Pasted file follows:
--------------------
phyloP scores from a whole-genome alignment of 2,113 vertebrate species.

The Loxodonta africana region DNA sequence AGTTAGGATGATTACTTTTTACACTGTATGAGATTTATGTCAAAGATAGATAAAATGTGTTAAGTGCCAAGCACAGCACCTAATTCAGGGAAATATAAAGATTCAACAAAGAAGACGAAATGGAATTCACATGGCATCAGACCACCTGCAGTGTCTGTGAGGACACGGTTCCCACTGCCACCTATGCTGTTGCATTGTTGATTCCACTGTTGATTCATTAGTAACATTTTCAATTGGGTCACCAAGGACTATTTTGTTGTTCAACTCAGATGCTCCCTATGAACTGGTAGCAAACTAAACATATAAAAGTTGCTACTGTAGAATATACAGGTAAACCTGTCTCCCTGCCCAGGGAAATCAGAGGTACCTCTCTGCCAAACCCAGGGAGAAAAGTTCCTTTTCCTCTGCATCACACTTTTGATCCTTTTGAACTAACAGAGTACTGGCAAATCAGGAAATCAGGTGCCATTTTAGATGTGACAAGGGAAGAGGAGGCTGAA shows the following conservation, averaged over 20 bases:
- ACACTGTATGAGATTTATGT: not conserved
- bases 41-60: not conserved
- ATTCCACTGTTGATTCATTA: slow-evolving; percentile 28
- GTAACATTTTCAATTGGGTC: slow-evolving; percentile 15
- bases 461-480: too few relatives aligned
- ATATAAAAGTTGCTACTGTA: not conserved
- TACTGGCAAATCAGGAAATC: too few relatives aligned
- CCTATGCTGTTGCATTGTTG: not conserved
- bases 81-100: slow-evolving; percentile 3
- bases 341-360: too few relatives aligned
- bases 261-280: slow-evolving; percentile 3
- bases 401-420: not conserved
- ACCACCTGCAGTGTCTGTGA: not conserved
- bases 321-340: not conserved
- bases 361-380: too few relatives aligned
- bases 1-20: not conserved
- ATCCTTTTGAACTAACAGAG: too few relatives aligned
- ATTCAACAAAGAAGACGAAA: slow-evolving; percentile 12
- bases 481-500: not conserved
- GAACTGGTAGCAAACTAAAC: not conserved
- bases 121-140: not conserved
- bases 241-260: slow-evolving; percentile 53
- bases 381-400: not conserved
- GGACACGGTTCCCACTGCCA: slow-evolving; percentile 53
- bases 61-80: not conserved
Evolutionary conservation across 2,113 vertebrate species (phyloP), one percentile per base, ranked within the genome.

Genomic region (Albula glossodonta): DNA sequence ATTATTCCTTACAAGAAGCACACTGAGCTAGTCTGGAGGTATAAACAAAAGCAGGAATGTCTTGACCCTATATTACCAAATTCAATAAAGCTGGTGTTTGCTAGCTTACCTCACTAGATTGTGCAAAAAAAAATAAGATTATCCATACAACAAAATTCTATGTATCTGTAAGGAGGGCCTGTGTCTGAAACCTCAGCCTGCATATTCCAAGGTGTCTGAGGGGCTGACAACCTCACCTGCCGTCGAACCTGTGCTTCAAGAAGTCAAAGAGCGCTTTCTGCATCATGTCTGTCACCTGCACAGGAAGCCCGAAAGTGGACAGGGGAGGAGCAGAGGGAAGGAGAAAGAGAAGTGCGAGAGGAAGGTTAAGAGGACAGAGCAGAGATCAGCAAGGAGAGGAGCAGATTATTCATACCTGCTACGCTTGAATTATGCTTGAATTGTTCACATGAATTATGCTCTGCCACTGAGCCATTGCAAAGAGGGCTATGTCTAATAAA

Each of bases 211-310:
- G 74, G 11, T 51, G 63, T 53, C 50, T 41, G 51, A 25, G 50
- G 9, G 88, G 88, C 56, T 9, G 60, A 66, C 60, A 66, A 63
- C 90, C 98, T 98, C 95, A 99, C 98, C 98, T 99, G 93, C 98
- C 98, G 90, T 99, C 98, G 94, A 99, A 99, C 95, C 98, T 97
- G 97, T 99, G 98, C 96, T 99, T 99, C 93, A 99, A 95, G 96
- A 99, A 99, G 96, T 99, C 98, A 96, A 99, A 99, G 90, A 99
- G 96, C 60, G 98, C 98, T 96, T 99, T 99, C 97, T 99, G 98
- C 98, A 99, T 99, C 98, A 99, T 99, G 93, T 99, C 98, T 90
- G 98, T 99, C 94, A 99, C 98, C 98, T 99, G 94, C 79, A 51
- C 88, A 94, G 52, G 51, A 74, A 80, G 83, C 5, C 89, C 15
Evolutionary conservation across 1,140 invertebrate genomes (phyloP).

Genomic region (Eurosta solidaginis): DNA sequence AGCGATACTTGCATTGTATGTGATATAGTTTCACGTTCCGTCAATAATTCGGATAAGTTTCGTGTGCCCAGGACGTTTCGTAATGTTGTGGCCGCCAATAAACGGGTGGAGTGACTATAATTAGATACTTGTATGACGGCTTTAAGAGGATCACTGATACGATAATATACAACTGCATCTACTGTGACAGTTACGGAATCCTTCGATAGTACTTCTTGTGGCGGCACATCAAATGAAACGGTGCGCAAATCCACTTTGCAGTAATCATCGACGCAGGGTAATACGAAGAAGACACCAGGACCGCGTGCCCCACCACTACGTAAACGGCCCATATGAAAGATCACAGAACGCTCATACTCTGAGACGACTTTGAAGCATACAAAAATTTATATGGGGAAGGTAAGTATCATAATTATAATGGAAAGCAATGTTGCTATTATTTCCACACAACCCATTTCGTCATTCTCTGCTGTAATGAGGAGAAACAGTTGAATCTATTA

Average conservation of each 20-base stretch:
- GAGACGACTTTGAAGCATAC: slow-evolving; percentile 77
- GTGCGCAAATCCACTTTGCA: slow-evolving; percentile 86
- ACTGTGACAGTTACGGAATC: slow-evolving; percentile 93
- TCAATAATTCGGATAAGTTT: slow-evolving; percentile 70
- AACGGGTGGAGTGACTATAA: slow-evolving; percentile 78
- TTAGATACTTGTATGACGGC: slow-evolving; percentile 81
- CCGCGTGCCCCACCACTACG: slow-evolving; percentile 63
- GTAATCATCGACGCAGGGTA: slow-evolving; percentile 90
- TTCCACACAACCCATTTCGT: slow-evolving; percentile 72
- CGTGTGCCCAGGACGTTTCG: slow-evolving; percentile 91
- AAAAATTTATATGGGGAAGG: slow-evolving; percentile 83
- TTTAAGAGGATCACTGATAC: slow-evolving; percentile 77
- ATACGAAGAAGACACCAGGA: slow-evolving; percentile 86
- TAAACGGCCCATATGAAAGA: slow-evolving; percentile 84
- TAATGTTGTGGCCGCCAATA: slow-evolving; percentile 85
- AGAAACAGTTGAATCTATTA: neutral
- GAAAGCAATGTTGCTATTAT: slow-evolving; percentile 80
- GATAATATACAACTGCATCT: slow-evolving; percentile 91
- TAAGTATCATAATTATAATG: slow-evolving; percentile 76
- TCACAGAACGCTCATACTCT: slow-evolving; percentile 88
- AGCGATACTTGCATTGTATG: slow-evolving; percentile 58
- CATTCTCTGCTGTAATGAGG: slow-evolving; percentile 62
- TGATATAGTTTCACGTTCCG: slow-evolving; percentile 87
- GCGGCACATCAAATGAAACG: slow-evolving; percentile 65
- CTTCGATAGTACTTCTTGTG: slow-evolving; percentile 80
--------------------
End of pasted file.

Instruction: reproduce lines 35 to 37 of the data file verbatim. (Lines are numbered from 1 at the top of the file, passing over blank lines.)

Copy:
- G 97, T 99, G 98, C 96, T 99, T 99, C 93, A 99, A 95, G 96
- A 99, A 99, G 96, T 99, C 98, A 96, A 99, A 99, G 90, A 99
- G 96, C 60, G 98, C 98, T 96, T 99, T 99, C 97, T 99, G 98